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Re: [Axiom-developer] Re: hyperdoc

 From: Bob McElrath Subject: Re: [Axiom-developer] Re: hyperdoc Date: Fri, 14 Jan 2005 11:16:51 -0800 User-agent: Mutt/1.5.6+20040523i

> Bob McElrath writes:
>
>  > In the longer-term, do you actually want to run latex?
>
>  > The other way to go is to actually use latex (or tth) to process
>  > pamphlet files to html (or XHTML+MathML).  This route is slower (because
>  > latex is slow -- and tth is very slow), but more thorough in the case of
>  > obtuse latex usage.  Handling \def and \newcommand should be possible
>  > for simple cases, but not the more advanced latex programming.
>
> I strongly *strongly* suggest that you take this route. I said this before and
> I'll say it once more: I suggest that there should be only few pagetypes
> available:

Of course, I will do both, and I recommend that mathaction restrict the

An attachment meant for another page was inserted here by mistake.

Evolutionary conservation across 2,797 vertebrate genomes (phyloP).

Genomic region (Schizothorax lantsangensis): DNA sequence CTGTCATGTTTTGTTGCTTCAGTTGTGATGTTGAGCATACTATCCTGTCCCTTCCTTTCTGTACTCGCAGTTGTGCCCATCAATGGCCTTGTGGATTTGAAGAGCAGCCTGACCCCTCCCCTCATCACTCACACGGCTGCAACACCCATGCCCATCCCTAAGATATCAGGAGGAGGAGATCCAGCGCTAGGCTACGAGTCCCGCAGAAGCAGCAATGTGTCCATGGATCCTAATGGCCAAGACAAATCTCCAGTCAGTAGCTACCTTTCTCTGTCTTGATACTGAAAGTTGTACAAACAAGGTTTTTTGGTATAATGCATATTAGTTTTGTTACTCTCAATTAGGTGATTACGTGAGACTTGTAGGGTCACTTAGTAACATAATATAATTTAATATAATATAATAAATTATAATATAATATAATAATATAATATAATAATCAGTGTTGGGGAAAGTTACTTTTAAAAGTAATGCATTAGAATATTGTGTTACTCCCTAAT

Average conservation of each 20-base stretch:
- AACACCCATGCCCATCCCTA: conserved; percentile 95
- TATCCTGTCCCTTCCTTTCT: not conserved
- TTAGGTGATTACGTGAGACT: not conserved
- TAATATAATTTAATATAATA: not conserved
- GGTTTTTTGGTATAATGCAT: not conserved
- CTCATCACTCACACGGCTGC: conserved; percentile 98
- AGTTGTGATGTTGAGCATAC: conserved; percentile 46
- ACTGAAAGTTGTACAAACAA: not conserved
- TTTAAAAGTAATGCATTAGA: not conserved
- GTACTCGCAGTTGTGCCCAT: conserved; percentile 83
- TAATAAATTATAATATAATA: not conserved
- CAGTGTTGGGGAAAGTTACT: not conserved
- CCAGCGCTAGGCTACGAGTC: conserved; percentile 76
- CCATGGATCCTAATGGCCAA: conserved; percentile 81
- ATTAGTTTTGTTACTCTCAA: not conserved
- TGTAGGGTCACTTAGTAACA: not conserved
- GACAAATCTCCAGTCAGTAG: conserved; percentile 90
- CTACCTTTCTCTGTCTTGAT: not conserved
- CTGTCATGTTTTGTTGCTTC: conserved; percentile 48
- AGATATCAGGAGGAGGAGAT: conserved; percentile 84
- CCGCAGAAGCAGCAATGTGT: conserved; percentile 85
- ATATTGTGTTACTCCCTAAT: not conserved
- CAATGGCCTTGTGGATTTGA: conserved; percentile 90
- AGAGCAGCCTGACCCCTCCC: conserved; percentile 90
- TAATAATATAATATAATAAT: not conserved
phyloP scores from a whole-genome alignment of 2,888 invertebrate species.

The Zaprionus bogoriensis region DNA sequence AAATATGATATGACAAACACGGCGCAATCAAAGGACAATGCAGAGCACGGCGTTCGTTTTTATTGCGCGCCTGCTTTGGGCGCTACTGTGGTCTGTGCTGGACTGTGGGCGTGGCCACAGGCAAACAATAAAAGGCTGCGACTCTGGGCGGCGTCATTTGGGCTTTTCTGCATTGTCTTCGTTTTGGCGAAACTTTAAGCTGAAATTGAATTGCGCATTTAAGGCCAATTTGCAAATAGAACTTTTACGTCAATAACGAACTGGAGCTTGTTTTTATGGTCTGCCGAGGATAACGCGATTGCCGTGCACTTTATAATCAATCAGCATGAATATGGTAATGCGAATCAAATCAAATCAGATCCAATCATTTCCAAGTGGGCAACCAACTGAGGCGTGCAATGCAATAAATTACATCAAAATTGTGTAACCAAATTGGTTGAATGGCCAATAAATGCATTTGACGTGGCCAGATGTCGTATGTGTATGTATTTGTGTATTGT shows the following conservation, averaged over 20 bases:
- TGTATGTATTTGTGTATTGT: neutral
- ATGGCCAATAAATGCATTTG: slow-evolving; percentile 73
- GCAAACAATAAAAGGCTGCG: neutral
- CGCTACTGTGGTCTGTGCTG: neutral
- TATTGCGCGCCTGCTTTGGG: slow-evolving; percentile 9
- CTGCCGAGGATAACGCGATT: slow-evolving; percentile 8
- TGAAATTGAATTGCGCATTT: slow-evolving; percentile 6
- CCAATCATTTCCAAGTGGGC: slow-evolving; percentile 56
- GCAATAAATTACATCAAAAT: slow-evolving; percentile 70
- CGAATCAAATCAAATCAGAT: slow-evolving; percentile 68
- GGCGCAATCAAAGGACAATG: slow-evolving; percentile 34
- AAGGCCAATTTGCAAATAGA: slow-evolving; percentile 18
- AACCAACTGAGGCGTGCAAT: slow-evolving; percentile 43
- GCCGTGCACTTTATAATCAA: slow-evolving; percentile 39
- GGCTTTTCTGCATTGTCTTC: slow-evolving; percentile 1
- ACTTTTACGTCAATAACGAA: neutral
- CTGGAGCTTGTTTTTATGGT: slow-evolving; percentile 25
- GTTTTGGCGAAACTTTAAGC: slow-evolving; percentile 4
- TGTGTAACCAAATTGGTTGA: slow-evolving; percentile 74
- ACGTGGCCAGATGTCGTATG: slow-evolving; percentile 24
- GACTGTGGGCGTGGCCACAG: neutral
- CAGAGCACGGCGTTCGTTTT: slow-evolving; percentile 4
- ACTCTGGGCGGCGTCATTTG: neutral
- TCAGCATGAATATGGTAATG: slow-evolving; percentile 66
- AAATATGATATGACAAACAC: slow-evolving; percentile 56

set of pagetypes available, discarding e.g. ReStructuredText, STX, etc.

Clearly full-up, true latex input is desired.  However this format
violates the idea of a Wiki.  In particular, it is not simple, nor fast,
nor unsurprising in its output.  How many times have you run latex,
tweaked your document, run latex again...just to make it look right?

> In fact, I don't quite understand why this should be difficult. Does speed
> matter that much? After all, the document will only be reprocessed after
> editing!

I am constantly frustrated by zwiki's speed...

> Again: Please don't do a fake LaTeX. Eventually it will fail, I'm absolutely
> certain!

A fake-but-fast latex that already exists is ttm:

http://hutchinson.belmont.ma.us/tth/mml/

it fails on some rudimentary documents I tried.  But then, so did
tex4ht (the true-latex way).  In fact there are significant differences
between the output of tex4ht and regular latex generating a
postscript...

FYI, tex4ht is the set of latex packages for generating html:

http://www.cse.ohio-state.edu/~gurari/TeX4ht/

It is the "right" way to do this, and what I will use, unless there
exists a better set of packages.

--
Cheers,
Bob McElrath [Univ. of California at Davis, Department of Physics]

"Faith: Belief without evidence in what is told by one who speaks
without knowledge, of things without parallel." -- Ambrose Bierce

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